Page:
Easy Roast Turkey with Gravy

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Easy Roast Turkey with Gravy

The high-heat roasting method is my favorite way to cook a turkey. The prep time is minimal, the cooking time is short, and the turkey emerges from the oven juicy and crisp-skinned. The only drawback is that the high heat can cause a little smoke in the kitchen, so be sure your oven is spotless prior to cooking — and, while the bird roasts, turn on your exhaust fan and crack a window. Note that this method works best for turkeys under 14 pounds. For Thanksgiving, I typically make one roast turkey along with a rolled stuffed turkey breast (a make-ahead family favorite) so we have variety and plenty of leftovers. If you’re a turkey novice, cooking a turkey feels intimidating, or just want to get into the turkey-cooking mood, check out my post Turkey Talk — it will make you feel better!

easy roast turkey with gravyTo begin, remove and discard truss that holds turkey legs together. Trim off and discard any excess fat in the neck or body cavity. Remove giblets and neck; discard or save for stock.

easy roast turkey with gravy

Rinse turkey inside and out with warm water. Pat dry with paper towels. Place a V-shaped rack in a 13 x 16 x 3-inch heavy stainless-steel roasting pan. (Do not use a dark roasting pan or a disposable aluminum pan.) Rub the turkey skin all over with the olive oil and sprinkle with the salt and pepper. Set the bird breast-side-up on the rack. Pull the wings away from the body, then firmly twist them to push the wing tips under the bird.

easy roast turkey with gravy

Using aluminum foil, form caps over the tips of the end of each drumstick. (Do not tie the legs together, add stuffing, or close the body cavity.) Insert a digital leave-in meat thermometer near the center of the breast through thickest part until the tip touches the bone. Turn on your exhaust fan and crack a kitchen window.

easy roast turkey with gravy

Place the turkey in the oven and roast, without basting, until the thermometer reaches 160°F, 1 to 1-1/2 hours. Halfway through roasting time, rotate the pan in the oven to assure even cooking and browning. (If at any point your kitchen gets unbearably smoky or the fat is spitting, pour a cup of tepid water in the roasting pan. Just keep in mind that liquid will create steam, which prevents the skin from getting as crispy.) Remove the pan from the oven.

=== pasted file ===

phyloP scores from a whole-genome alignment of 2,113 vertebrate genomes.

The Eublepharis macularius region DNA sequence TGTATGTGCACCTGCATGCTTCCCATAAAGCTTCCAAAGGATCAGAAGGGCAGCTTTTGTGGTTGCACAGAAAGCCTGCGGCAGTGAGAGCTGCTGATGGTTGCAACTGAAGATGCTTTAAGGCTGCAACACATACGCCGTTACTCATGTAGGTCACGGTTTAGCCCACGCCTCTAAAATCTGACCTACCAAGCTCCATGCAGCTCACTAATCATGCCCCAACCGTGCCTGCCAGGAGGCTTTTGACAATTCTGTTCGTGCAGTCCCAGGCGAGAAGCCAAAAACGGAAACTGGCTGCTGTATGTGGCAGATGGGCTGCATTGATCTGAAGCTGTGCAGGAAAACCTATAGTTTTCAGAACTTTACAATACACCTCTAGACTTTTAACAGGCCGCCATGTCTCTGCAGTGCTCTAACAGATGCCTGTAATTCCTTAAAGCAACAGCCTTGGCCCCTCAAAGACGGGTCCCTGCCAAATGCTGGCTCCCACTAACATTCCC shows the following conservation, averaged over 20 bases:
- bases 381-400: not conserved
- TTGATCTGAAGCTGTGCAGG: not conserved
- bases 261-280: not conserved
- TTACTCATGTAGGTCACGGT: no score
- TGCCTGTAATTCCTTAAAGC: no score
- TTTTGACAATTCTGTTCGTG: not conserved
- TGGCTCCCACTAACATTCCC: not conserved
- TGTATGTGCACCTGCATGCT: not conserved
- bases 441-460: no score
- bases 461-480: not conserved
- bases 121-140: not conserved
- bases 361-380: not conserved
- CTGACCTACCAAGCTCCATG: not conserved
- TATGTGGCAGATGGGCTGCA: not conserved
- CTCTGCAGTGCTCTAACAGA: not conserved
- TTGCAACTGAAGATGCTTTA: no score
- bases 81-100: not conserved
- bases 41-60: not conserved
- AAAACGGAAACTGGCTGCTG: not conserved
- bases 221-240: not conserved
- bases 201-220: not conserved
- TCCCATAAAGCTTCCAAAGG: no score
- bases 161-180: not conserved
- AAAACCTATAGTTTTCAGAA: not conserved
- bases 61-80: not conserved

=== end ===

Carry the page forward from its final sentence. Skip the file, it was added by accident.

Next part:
easy roast turkey with gravyUsing oven mitts that you don’t mind getting dirty, carefully tilt the turkey so that the juices from the cavity run into the roasting pan. Transfer the turkey to a platter or cutting board (do not clean the roasting pan), tent the turkey with foil, and let it rest for 20 to 30 minutes. This will allow the internal temperature to reach at least 165°F (the USDA safe-cooking temperature for turkey) and the juices to settle.

easy roast turkey with gravy

While the turkey rests, make the gravy: Place the roasting pan over a burner on your stove. (Be careful handling the pan, as the handles will be hot.) Skim away any excess fat or solids that have accumulated in the pan.

easy roast turkey with gravy

Add the broth and cook over medium heat, scraping the bottom of the pan with a whisk or wooden spoon to loosen any brown bits, until simmering. Turn off the heat and set aside.

easy roast turkey with gravy

In a medium sauce pan, melt the butter over medium-low heat.

easy roast turkey with gravy

Add the onions.

easy roast turkey with gravy

Cook until very soft and translucent, about 15 minutes. Do not brown.

Add the flour.

easy roast turkey with gravy

Whisk and cook for 2 to 3 minutes, stirring occasionally.

easy roast turkey with gravy

Whisk in the turkey dripping-chicken broth mixture and Cognac and cook, uncovered, stirring occasionally, for about 5 minutes until thickened.

easy roast turkey with gravy

Stir in the cream (if using) and chopped herbs. Taste and adjust seasoning with salt and pepper, if necessary.

easy roast turkey with gravy

Transfer to a gravy bowl. Carve the turkey and serve with the gravy on the side.

Easy Roast Turkey with Gravy

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Easy Roast Turkey With Gravy

Servings: 8 to 10
Total Time: 2 Hours

Ingredients

  • 1 fresh turkey (11 to 14 lbs)
  • 1 tablespoon olive oil
  • 1-1/2 tablespoons kosher salt
  • 1 teaspoon freshly ground black pepper
  • 2-1/4 cups chicken broth
  • 8 tablespoons (1 stick) unsalted butter
  • 1-1/2 cups finely chopped yellow onion, from 1 large yellow onion
  • 1/4 cup all-purpose flour
  • 2 tablespoons Cognac or brandy
  • 1 tablespoon heavy cream, optional
  • 1 tablespoon chopped fresh herbs (such as thyme, sage, rosemary, or parsley)

You Will Need:

  • 13 x 16 x 3-inch heavy stainless-steel roasting pan
  • V-shaped roasting rack
  • Leave-in digital meat thermometer, like this one

Instructions